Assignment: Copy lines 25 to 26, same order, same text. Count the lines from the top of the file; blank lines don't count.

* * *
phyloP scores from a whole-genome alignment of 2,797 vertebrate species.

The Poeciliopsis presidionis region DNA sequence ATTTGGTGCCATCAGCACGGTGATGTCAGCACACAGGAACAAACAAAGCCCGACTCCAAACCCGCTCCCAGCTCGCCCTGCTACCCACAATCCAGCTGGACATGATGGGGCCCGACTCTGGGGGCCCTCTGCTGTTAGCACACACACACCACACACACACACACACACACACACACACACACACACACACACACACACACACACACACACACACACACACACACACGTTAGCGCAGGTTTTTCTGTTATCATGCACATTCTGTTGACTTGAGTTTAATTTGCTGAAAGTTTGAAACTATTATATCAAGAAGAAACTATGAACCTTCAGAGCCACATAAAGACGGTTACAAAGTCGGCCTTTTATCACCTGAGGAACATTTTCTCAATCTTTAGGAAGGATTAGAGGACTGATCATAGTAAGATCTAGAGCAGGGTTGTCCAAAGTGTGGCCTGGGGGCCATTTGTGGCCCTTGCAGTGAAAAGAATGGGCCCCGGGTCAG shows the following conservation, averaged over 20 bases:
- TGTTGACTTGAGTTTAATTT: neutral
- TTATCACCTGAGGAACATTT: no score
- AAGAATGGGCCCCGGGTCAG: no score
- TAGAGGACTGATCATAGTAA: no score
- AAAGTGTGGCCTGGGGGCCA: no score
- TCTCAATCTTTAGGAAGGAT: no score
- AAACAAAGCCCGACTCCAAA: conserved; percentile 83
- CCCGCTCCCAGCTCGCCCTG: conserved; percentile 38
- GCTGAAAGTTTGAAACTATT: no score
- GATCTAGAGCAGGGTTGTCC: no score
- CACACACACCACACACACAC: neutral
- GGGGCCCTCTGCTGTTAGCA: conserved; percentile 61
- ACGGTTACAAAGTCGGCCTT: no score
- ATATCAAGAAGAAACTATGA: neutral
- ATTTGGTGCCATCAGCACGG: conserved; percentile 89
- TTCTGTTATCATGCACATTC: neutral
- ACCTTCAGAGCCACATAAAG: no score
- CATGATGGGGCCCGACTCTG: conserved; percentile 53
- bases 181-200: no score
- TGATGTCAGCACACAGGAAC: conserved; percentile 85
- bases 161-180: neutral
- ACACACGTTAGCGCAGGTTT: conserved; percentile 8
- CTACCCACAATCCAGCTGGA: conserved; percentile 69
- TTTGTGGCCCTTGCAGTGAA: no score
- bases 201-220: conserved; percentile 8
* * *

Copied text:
- CTACCCACAATCCAGCTGGA: conserved; percentile 69
- TTTGTGGCCCTTGCAGTGAA: no score